OVERVIEW AND PATHOPHYSIOLOGY OF CHRONIC HEPATITIS D
Regardless of the epidemiologic mode of acquisition of hepatitis C virus (HCV) infection, chronic hepatitis follows acute hepatitis C in 50−70% of cases; chronic infection is common even in those with a return to normal in aminotransferase levels after acute hepatitis C, adding up to an 85% likelihood of chronic HCV infection after acute hepatitis C. Few clues had emerged to explain host differences associated with chronic infection until recently, when variation in a single nucleotide polymorphism (SNP) on chromosome 19, IL28B (which codes for IFN-λ3), was identified that distinguished between responders and nonresponders to IFN-based antiviral therapy (see below). The same variants correlated with spontaneous resolution after acute infection: 53% in genotype C/C, 30% in genotype C/T, but only 23% in genotype T/T. The association with HCV clearance after acute infection is even stronger when IL28B haplotype is combined with haplotype G/G of a SNP near human leukocyte antigen (HLA) Class II DBQ1*03:01.
In patients with chronic hepatitis C followed for 20 years, progression to cirrhosis occurs in about 20−25%. Such is the case even for patients with relatively clinically mild chronic hepatitis, including those without symptoms, with only modest elevations of aminotransferase activity, and with mild chronic hepatitis on liver biopsy. Even in cohorts of well compensated patients with chronic hepatitis C referred for clinical research trials (no complications of chronic liver disease and with normal hepatic synthetic function), the prevalence of cirrhosis may be as high as 50%. Most cases of hepatitis C are identified initially in asymptomatic patients who have no history of acute hepatitis C (e.g., those discovered while attempting to donate blood, while undergoing lab testing as part of an application for life insurance, or as a result of routine laboratory tests). The source of HCV infection in many of these cases is not defined, although a long-forgotten percutaneous exposure (e.g., injection drug use) in the remote past can be elicited in a substantial proportion and probably accounts for most infections; most of these infections were acquired in the 1960s and 1970s, coming to clinical attention decades later.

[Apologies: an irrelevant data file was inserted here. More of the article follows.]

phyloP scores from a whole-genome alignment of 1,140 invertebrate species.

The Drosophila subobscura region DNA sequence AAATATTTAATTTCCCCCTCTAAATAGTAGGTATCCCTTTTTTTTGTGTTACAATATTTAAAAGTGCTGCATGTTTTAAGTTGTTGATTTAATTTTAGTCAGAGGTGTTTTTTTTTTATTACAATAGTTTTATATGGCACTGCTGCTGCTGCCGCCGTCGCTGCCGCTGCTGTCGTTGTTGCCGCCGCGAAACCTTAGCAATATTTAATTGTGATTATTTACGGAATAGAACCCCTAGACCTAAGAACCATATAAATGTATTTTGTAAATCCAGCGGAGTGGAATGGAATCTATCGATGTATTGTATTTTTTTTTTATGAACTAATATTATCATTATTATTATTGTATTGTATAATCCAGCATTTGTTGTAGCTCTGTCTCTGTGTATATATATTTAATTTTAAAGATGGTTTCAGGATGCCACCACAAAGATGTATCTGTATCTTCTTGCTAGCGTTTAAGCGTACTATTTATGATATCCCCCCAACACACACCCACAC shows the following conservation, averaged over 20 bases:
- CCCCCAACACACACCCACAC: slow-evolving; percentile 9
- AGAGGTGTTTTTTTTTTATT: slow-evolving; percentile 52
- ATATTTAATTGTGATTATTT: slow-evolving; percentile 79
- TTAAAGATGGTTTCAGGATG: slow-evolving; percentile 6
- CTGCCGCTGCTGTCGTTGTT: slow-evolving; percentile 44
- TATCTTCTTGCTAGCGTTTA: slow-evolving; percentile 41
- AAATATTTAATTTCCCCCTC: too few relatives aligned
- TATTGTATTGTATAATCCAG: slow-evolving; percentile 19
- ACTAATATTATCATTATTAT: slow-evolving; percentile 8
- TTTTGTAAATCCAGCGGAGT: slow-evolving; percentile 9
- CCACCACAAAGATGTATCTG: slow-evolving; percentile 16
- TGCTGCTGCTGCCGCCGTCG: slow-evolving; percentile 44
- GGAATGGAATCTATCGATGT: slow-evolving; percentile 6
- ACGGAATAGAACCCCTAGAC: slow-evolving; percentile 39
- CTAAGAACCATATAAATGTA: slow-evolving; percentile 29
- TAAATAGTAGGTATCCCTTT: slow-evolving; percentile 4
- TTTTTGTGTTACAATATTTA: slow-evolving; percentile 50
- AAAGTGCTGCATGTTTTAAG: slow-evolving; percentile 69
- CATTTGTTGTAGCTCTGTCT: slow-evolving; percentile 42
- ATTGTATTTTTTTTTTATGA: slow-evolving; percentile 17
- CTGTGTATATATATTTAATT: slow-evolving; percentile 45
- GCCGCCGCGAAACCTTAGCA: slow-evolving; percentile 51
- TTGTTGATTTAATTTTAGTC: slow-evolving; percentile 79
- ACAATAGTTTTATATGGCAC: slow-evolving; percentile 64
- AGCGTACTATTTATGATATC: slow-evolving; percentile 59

Approximately one-third of patients with chronic hepatitis C have normal or near-normal aminotransferase activity; although one-third to one-half of these patients have chronic hepatitis on liver biopsy, the grade of liver injury and stage of fibrosis tend to be mild in the vast majority. In some cases, more severe liver injury has been reported—even, rarely, cirrhosis, most likely the result of previous histologic activity. Among patients with persistent normal aminotransferase activity sustained over ≥5−10 years, histologic progression has been shown to be rare; however, approximately one-fourth of patients with normal aminotransferase activity experience subsequent aminotransferase elevations, and histologic injury can be progressive once abnormal biochemical activity resumes. Therefore, continued clinical monitoring and antiviral therapy are indicated, even for patients with normal aminotransferase activity.
Despite this substantial rate of progression of chronic ...